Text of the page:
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February 20, 2014 Poetry

Three Poems

Rachel Harthcock

Three Poems photo

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Marigolds bowed out to October as ashes to ashes
sometimes can mean nothing, Andrew said to me
when we were watching
Daria. He was in love with
his girlfriend Teeny, how her nails always looked
soft as she pinched a spliff up to her lips and how
she went out to the edge of the courtyard during B Lunch
to smoke with a few of her girlfriends. I could never
be a girl who wears a bikini top in place of a bra
like all the other girls in South Florida, who put vodka
in their Gatorade bottles and were, I think, much happier

than me at seventeen, when I listened to Billie Holiday
trying to pick out how far along her heroin addiction was
as she sang in various recordings. I worried
I smelled like the chapped lips of a 7
th grader. Now

I worry wearing eyeliner is making me look too politicized.

Andrew was a high school friend I lost my virginity to
as we studied for an AP test and while he was dating Teeny.

We planned to use cacophony in the essay portion of the exam.
As he pulled my pants
down, I looked out the living room window and watched a girl
with a bleached out bob chewing gum, laughing.
Her boyfriend kissed into her ear as she lifted
her right leg up to tie her shoe. All around her the humidity
layering like braids.


In Dreams

                                      for my dad, william marshall

I will listen to Roy Orbison and I will take off my makeup with face wipes.

All life emerges from the organization of elements.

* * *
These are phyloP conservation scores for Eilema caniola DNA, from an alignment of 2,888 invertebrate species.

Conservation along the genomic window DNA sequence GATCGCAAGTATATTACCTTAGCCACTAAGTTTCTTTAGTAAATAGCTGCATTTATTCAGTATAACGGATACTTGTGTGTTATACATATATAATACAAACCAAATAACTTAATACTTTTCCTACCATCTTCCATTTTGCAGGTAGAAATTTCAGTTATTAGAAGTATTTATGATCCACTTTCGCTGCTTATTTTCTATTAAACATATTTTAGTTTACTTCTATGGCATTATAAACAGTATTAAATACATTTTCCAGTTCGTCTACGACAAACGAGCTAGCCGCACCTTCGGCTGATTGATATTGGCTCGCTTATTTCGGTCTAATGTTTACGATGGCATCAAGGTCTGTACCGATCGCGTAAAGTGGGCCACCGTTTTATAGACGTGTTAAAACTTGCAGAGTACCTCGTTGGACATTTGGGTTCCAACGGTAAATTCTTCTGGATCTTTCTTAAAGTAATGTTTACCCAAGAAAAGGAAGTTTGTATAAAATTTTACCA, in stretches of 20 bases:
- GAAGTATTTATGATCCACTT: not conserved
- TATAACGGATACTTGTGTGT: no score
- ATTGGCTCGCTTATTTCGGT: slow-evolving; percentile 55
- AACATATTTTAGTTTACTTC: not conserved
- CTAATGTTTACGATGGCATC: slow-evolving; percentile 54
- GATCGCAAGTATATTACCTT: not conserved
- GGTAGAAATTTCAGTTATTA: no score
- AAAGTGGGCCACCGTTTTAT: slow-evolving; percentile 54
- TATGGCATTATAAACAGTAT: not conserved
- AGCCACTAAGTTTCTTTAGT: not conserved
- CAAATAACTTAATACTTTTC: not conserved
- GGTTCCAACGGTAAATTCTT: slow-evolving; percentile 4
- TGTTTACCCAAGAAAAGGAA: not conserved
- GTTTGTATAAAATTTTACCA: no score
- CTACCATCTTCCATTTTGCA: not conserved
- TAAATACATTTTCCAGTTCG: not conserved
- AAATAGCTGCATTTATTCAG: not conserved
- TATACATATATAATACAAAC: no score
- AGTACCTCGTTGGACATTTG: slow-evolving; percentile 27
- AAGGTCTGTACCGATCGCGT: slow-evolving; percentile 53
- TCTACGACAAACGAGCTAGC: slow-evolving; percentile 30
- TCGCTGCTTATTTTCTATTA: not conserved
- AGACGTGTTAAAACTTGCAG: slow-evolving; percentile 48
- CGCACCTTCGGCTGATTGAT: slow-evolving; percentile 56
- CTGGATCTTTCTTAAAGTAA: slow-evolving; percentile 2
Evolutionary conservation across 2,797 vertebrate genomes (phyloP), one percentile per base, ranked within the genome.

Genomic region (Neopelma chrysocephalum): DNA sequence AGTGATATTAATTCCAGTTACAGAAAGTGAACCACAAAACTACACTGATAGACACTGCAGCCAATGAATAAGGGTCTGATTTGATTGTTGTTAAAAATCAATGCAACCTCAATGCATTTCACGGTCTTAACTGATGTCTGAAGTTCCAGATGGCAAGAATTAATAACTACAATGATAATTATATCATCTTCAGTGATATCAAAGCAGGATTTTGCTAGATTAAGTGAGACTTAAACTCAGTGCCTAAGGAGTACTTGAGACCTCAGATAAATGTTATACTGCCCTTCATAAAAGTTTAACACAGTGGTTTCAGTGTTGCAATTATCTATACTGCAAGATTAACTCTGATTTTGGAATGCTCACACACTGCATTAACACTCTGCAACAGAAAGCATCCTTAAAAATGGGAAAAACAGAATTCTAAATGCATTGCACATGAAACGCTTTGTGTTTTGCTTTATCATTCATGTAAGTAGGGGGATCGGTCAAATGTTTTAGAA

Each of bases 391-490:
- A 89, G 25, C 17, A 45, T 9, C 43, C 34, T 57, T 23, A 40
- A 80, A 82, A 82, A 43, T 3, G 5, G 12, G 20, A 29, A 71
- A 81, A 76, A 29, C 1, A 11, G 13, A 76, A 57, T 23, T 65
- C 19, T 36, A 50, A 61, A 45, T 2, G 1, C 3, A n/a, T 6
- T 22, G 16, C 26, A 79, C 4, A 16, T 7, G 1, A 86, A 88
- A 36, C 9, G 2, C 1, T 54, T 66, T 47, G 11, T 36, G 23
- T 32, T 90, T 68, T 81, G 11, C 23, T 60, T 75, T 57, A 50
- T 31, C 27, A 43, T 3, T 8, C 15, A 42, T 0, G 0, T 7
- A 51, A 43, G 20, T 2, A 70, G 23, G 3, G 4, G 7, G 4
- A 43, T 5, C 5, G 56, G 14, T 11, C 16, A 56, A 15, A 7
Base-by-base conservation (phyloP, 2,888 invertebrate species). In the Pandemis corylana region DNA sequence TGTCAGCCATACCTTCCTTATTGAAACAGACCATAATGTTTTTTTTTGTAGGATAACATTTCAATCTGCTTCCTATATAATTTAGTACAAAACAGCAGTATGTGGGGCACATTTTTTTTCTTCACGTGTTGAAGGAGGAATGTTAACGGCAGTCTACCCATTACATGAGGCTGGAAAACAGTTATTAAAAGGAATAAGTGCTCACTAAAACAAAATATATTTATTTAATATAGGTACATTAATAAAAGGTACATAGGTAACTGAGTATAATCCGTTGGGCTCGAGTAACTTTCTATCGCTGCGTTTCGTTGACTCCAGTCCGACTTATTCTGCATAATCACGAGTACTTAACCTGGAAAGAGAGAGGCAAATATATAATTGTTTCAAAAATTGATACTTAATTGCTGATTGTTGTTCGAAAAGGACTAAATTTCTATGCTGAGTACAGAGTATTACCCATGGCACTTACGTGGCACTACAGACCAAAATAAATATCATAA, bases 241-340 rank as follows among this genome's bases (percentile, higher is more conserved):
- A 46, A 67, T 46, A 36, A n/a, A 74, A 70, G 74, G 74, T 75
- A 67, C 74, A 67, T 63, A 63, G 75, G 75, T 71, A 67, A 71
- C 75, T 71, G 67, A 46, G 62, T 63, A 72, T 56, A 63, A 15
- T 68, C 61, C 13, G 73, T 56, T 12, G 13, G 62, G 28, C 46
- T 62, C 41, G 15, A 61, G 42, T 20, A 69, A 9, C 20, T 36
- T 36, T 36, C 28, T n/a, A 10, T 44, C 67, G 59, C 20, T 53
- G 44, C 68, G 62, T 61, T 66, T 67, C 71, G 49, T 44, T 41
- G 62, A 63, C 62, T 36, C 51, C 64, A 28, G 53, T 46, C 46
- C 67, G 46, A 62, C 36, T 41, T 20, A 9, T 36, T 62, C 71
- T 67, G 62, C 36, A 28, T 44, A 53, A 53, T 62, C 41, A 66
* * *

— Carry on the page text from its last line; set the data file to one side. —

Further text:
I will change out of the lace sack dress and change into a white v-neck, brown leggings.

I have a paint sample in my throat. I have images in my lower back.

Images on a screen to emerge through an organized light pattern.

Walking to the liquor store, I will pet a dog named Kelly and I will think his name as

George. I will say to him, “hi, cute baby guy,” and his owner will say, “yeah,”

stretching out the A-sound.

I am skin and moles.

I will give birth to dog people.




I understand my own smallness.

Also I understand my routines, habits.

I undress in my sleep.

Morning Edition drives me to school.

I remember my Dad’s joke “Hihowareyou?mmgood” was one of my favorites of his,

Central Texas accent like a flask tucked behind a belt buckle.

I am not even being dramatic, I do not know how to estimate.

this student said by my saying, try numbers 7 and 8,

which is a thing called gradual release, catch and release, I do/we do/you do.

I laughed which is a thing I do when I realize their 11-year-oldness.

I love my students but am having a hard time being a teacher.

I’ve told eight people ‘I love you.’

I love you feels passé now.

I love you feels like, I can’t get a cab and everyone is watching.

But I have to make this dumb effort. 


image: Heather Reynolds